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Micropropagation of Nelumbo nucifera ‘Weishan Hong’ through germfree mature embryos

  • Qingqing Liu
  • Dasheng Zhang
  • Fengluan Liu
  • Mi Qin
  • Daike TianEmail author
Plant Tissue Culture
  • 159 Downloads

Abstract

Asian lotus (Nelumbo nucifera Gaertn.) is an economically important aquatic plant that is widely cultivated in Asia. It is mainly propagated by dividing rhizomes, which maintains genotype stability but is also laborious and time-consuming. An efficient in vitro method that ensures genetic stability is highly desirable. An optimized method was developed to produce intact and sterile mature embryos by soaking fruits in sterile water containing 2% (v/v) plant preservative mixture. Using mature embryos as explants, an improved micropropagation procedure was established in N. nucifera ‘Weishan Hong.’ The growth patterns of explants differed with the types and concentrations of cytokinins. Media containing 0.5 to 2.0 mg L−1 kinetin were suitable for elongation of unexpanded stems, while media with 1.0 to 2.0 mg L−1 6-benzylaminopurine (BAP) the stems were shorter. Higher concentrations of about 3.0 mg L−1 BAP promoted shoot cluster formation. Liquid–solid, double-layer media promoted plantlet growth. The well-rooted plantlets could normally grow after being transplanted. Lotus is known to be recalcitrant to regeneration from callus. Apices of mature embryos, aseptic plantlets, and young embryos formed callus successfully when the medium was supplemented with 2,4-dichlorophenoxyacetic acid and thidiazuron. Callus morphology differed with respect to the source. However, only a few of the calluses developed axillary shoots.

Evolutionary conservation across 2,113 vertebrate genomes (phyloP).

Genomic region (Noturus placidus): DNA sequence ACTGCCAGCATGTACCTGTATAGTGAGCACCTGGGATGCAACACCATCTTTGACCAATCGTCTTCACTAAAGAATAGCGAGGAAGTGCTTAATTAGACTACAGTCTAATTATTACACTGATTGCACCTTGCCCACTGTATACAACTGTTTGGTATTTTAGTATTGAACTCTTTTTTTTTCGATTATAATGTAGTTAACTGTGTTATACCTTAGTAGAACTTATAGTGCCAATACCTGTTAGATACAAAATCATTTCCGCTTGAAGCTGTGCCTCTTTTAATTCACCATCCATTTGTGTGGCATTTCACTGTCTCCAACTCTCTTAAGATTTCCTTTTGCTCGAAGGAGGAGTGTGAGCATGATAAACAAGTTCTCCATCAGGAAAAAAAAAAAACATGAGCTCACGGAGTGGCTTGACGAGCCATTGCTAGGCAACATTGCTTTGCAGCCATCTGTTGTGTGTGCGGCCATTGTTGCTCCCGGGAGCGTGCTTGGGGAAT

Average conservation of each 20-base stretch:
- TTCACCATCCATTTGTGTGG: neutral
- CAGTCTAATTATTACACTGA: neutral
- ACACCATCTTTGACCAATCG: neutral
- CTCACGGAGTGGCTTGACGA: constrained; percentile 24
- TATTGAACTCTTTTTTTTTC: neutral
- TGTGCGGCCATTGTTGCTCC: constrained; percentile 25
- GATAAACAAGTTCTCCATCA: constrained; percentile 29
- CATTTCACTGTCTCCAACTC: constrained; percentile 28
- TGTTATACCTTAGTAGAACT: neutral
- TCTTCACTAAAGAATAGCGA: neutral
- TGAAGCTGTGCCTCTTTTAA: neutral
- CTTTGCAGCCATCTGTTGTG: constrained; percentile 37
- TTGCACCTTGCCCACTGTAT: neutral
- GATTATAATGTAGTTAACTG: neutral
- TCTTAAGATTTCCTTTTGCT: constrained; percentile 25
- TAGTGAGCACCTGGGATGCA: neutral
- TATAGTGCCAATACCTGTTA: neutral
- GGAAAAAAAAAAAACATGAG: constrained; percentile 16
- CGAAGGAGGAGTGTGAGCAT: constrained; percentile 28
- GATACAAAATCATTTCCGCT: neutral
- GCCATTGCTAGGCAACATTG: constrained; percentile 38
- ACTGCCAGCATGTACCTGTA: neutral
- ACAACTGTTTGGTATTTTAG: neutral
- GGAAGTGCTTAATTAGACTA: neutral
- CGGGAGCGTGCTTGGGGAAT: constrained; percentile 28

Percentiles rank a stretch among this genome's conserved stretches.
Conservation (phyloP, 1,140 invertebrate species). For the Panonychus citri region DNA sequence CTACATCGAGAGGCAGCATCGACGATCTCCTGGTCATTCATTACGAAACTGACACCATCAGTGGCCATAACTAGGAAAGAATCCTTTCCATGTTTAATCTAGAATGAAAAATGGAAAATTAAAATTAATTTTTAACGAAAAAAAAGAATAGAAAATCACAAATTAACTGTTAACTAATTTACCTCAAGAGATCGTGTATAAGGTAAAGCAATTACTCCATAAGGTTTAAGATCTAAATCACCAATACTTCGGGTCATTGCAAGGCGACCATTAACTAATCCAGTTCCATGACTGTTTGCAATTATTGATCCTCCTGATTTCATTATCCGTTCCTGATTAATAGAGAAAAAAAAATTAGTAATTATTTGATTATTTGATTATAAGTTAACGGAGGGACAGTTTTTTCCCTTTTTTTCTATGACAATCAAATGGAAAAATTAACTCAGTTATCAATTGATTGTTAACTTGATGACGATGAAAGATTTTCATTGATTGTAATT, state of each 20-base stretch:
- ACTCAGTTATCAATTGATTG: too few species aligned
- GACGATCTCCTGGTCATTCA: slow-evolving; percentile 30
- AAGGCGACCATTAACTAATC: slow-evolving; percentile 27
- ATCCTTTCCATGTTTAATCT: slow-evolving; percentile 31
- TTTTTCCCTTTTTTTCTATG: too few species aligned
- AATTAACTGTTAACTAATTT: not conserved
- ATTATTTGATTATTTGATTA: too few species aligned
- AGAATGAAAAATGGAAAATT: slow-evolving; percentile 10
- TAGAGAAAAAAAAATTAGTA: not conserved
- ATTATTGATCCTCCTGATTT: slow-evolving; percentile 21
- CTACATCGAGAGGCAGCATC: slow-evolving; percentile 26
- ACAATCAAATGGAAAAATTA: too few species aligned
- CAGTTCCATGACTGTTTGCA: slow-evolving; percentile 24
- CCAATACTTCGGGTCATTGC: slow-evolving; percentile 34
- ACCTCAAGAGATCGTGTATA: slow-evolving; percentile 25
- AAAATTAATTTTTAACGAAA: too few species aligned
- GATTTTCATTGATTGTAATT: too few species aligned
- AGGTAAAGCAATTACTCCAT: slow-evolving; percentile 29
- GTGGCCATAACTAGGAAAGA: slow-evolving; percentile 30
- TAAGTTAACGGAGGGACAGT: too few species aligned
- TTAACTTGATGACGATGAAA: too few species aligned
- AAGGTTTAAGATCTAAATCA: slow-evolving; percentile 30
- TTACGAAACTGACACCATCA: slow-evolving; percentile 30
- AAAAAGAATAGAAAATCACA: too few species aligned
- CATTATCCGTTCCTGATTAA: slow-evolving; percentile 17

Keywords

Embryo In vitro culture Lotus Micropropagation Nelumbo nucifera 

Notes

Funding information

Financial supports were from the Shanghai Landscaping Administration Bureau Project (G162417, G162402) and the National Natural Science Foundation of China (31572158).

Compliance with ethical standards

Conflict of interest

The authors declare that they have no conflicts of interest.

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Copyright information

© The Society for In Vitro Biology 2019

Authors and Affiliations

  • Qingqing Liu
    • 1
    • 2
  • Dasheng Zhang
    • 1
    • 2
  • Fengluan Liu
    • 1
    • 2
  • Mi Qin
    • 1
    • 2
    • 3
  • Daike Tian
    • 1
    • 2
    Email author
  1. 1.Shanghai Chenshan Plant Science Research Center of Chinese Academy of SciencesShanghai Chenshan Botanical GardenShanghaiChina
  2. 2.Shanghai Key Laboratory of Plant Functional Genomics and ResourcesShanghaiChina
  3. 3.College of Life SciencesShanghai Normal UniversityShanghaiChina

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